A Historical Slice of the Wedding Cake
Wedding Cake Designs
Since ancient times, weddings have never been complete without cakes. The ancient Roman wedding ceremony would culminate with a food fight where breaking a wheat or barley cake on the bride’s head was considered as a sign of good fortune. The newlyweds would then eat the crumbs, which was called confarreatio. The guests would then gather the crumbs as a sign of good luck. The guests were given an assortment of nuts, dried fruit and almonds dipped in honey. Records suggest that in 1487, 260 pounds of this sweet assortment were eaten at Lucrezia Borgia and Alfonson d’Este’s wedding.
In 43 A.D., the Romans marched into Britain and introduced this custom. The invasion of the Normans in 1066 introduced French customs into British culture. Increase in trade with Europe brought about many changes that are still in vogue. In Medieval England, the sweet rolls were piled high for the bride and groom to kiss over without knocking down the stack. A French pastry chef saw this tradition, went back to France and stacked sweet rolls into a tower and thus, made the first Croquembouche. Years later, French pastry chefs Avice and Carême modified the same recipe using choux pastry to create Croquembouche, an alternative to wedding cakes in Europe. The first sweet cake was Banbury Cake made in 1655.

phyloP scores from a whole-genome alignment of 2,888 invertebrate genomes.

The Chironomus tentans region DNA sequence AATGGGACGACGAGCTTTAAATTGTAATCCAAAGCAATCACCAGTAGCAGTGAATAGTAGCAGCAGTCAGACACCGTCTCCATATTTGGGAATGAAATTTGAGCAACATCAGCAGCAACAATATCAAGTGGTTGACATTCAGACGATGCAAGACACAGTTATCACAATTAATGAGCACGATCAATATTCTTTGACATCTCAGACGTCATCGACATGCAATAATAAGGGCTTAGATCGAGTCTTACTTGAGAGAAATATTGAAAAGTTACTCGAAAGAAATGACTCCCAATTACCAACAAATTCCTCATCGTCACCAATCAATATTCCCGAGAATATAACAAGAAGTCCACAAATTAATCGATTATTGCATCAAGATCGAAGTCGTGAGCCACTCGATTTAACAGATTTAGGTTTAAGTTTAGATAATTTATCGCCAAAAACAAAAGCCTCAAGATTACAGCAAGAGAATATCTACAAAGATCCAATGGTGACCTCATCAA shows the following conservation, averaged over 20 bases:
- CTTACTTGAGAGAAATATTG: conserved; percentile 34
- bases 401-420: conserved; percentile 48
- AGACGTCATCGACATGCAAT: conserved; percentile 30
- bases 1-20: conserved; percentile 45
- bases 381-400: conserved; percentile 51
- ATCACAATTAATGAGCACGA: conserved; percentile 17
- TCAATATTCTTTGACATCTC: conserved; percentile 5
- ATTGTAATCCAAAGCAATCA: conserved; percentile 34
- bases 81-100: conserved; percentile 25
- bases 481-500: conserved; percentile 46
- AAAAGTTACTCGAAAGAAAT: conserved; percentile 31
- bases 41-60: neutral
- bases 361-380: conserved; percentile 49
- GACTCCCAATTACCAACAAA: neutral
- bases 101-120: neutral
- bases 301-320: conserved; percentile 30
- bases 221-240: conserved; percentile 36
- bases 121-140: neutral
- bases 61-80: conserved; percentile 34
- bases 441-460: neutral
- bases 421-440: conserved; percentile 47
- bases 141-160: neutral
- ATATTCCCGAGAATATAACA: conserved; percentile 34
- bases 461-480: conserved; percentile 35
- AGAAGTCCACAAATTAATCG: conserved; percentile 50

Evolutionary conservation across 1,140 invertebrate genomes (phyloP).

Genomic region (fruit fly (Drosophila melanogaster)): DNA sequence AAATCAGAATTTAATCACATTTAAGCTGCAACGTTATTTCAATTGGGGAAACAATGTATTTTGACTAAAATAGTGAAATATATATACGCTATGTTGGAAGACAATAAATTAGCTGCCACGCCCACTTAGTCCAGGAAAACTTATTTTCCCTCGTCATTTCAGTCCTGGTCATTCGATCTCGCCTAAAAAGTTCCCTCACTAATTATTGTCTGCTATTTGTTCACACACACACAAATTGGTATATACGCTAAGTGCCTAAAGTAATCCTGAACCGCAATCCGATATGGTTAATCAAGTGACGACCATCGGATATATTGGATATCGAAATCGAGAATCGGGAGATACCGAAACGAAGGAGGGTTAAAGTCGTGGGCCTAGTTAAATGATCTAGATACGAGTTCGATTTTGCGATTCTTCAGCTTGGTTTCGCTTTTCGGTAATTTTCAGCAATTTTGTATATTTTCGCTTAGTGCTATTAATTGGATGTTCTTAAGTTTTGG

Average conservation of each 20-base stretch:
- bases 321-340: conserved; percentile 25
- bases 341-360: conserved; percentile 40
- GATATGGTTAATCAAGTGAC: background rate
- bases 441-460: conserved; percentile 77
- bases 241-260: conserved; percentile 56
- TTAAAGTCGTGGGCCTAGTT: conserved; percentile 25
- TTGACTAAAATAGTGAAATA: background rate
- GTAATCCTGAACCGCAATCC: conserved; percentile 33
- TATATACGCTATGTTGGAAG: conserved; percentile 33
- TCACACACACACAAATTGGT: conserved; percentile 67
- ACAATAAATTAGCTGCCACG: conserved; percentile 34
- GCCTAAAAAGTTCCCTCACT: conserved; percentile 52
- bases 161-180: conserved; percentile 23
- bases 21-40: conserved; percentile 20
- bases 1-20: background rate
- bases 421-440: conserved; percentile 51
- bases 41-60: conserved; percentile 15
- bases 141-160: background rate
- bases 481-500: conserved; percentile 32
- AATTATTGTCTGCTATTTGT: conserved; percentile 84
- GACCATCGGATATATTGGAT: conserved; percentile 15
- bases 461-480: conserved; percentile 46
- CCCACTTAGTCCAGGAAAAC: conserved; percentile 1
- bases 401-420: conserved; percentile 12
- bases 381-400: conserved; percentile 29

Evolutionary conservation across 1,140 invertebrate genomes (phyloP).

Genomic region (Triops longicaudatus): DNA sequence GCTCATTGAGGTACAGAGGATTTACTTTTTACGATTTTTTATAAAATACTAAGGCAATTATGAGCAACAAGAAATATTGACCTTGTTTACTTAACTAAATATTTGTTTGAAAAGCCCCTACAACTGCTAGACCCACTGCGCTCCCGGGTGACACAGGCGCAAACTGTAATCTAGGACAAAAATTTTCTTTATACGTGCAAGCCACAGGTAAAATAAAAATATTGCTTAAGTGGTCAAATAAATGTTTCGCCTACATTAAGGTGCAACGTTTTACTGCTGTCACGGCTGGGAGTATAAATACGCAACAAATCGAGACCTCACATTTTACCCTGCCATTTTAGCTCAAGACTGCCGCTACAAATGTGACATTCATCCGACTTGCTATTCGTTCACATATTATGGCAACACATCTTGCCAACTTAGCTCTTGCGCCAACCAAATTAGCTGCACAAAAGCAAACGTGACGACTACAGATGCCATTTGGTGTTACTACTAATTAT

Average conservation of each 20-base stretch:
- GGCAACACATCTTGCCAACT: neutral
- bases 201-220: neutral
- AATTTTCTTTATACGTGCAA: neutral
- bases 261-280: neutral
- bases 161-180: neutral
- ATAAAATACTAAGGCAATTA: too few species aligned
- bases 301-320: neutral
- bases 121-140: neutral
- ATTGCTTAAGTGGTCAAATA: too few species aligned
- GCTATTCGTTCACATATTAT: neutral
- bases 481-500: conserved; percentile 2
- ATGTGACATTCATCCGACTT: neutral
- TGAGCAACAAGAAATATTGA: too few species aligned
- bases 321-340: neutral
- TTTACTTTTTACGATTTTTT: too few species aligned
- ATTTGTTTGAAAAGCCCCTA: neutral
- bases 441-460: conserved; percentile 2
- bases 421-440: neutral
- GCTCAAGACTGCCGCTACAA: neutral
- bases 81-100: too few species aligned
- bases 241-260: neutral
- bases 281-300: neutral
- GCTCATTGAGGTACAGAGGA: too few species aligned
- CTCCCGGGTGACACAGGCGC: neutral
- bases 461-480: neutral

Wedding Cakes with White Icing
In 1703, Thomas Rich, a baker’s apprentice, fell in love with his employer’s daughter. He wanted to make an elaborate wedding cake and surprised his bride with a tiered steeple of St. Bride’s Church, London. Thus, layered cake was born and Rich made his fortune by selling tiered cake modeled on the church.
Back then the cakes were covered with lard to keep it moist. Just before serving, the lard would be removed and later mixed with sugar and applied on the top of the cake like icing. During the Victorian era, the cakes were white in color that symbolized bride’s purity. Before this, the cakes were colored white to indicate wealth because icing could be achieved with refined sugar only. Once Queen Victoria used white icing on the cake, it was called royal icing.
Modern Wedding Cakes
The first edible cake or the modern wedding cake was used at the wedding of Prince Leopold, Duke of Albany. This cake had separate layers with dense icing in between the layers. The same method is applied to modern cakes, but because the size is usually larger, the dowels are used to support the cakes.
The slicing of the cake, today, means the first combined act as newlyweds, but earlier the bride would cut the cake and hand it over to the groom’s family. This meant the bride’s duties were transferred from her parents’ house to her husband’s. This tradition came to an end with the invention of multi-tier cakes and icing. Today, wedding cake is an industry in itself.